Mac Performance

Google Chrome Helper Causes High CPU on Mac

Your Mac has been lagging, so you checked Activity Monitor to get to the bottom of its performance issues. Activity Monitor showed that Google Chrome Helper and Renderer processes are the culprits behind your high CPU usage on your Mac.


Don’t worry, Google Chrome Helper isn’t a malicious app. However, you still need to do something about it.


Before we start


Of all the apps on your Mac, how many do you actually use? If you’re like most people, it’s probably a handful. Consider getting rid of unneeded apps and all the junk files they come with. To do this thoroughly, you’ll need the help of trusted software. Look no further than MacKeeper’s Smart Uninstaller, which safely removes apps and their junk files to optimize your Mac.


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  1. Download MacKeeper on your MacBook Pro or MacBook Air
  2. Click Smart Uninstaller on the left, followed by the Start Scan button
  3. When MacKeeper is done scanning your device, it’ll show you the junk files it found, which will be pre-selected. If you choose to edit these selections, ensure you include the files you intend to remove from your Mac
  4. Once that’s done, click the Clean Junk Files button. MacKeeper will confirm when the cleanup process is complete.


Keep reading to learn more about Google Chrome Helper and how to get rid of it to improve your Mac’s performance.

What is Google Chrome Helper?

First things first: what is Google Chrome Helper, and what on earth does it do?  


We all know about Google Chrome. It’s a popular web browser used by billions of people globally. So popular, in fact, that it’s the leading browser, claiming more than 75.6% of the market share as of February 2023—according to StatCounter.


There are many reasons why Google Chrome is so popular:

  • It’s a user-friendly browser that makes it pretty easy to find what you’re looking for
  • It’s free, which makes it accessible to more people
  • It’s equipped with all the features that come standard with any browser.

These features include third-party extensions, which use third-party content, so they don’t always work seamlessly with the browser.  


Google Chrome Helper closes that gap and facilitates a smooth experience between the two parties. This allows you to use Chrome plugins without any issues. But it’s probably increasing GPU usage and taking up memory or RAM on your Mac, so you may need to stop it.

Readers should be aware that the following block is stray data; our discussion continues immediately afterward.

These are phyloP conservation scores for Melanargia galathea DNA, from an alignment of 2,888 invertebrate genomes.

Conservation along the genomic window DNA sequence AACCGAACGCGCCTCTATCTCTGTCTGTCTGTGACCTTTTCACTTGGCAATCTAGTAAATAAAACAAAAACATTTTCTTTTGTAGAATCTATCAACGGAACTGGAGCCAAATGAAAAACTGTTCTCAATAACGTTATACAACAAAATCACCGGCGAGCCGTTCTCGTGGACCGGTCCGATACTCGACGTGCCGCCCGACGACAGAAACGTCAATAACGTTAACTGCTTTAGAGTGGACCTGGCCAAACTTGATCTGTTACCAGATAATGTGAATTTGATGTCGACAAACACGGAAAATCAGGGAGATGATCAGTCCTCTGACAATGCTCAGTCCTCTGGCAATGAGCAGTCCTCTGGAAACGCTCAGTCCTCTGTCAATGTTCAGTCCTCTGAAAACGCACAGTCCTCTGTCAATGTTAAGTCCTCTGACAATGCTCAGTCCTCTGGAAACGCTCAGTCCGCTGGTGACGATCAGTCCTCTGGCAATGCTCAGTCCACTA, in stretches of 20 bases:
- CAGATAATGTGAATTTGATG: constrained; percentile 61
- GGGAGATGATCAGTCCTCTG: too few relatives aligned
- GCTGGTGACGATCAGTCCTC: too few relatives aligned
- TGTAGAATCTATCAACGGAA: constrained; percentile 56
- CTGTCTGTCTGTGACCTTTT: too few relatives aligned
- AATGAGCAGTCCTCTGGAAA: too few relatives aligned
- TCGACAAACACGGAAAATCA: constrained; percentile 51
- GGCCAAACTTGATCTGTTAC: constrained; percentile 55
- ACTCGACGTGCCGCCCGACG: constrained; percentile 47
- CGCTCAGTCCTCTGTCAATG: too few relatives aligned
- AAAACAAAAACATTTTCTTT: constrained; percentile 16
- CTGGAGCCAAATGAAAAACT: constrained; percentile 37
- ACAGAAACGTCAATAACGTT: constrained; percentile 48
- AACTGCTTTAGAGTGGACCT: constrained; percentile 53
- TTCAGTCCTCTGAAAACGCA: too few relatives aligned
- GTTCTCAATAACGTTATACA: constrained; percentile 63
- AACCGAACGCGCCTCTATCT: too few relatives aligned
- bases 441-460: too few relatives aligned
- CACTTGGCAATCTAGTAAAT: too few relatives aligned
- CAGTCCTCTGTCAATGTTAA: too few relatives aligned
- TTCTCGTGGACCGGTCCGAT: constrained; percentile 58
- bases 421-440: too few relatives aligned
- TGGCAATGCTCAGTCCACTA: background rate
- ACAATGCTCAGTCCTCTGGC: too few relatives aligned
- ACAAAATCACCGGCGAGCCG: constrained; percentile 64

Can a user disable Google Chrome Helper?

You can quickly check Task Manager on Mac (hit Command + Alt + Esc) to see what Apps and programs are running in the background. If Google Chrome Helper is using too much CPU on your Mac and causing Chrome to get frozen, the obvious solution is to turn it off… But can you do that?


Before we get to that, let’s look into the reasons Google Chrome Helper causes issues.

  • The processes linked to Google Chrome are running simultaneously
  • The Chrome extensions you downloaded have some form of spyware or malware installed (Learn how to check your Mac for malware)
  • There’s a problematic extension in Chrome
  • Google Chrome uses plugins that work with Flash content.

We’re going to show you exactly how to quit Google Chrome Helper on your Mac. However, it’s important to note the impact this may have.  


While disabling Google Chrome Helper may fix the issue of over-utilization, it’ll render third-party plugins inoperable in Chrome. As a result, tools like video players won’t work as they should.  

How to disable Google Chrome Helper on Mac

If you’ve had enough of Google Chrome Helper slowing down your Mac and troubleshooting hasn’t helped, you can remove it. Who wants to deal with a lagging computer, anyway?


Follow the steps below to remove Google Chrome Helper on Mac on older Chrome versions:


1. Open Chrome, click the three-dot menu in the top-right corner and follow the sequence: Settings > Privacy and Security > Site Settings > Additional Permissions

Google Chrome's privacy and security settings page

2. Toggle Unsandboxed plug-in access off. Google Chrome helper should now be disabled.


On newer Chrome versions, simply revert Chrome to default settings. Here’s how:

  1. In the Chrome browser, click on the three-dot menu > Settings > Reset settings > Restore settings to their original defaults
  2. Click the Reset settings button in the pop-up window.
reset settings button in Chrome

Now that you’ve taken care of that, your next mission is to learn how to speed up a Mac. Also, don’t neglect to block spyware to protect your privacy.

Reduce Chrome-related issues on Mac

Google Chrome is one of those applications you use regularly if not daily, so it helps if it runs smoothly. Disabling Google Chrome Helper is one way to achieve this… But there’s another fix.


Use MacKeeper’s Smart Uninstaller to rid your Mac of problematic apps and their junk files and get the best out of your Mac.

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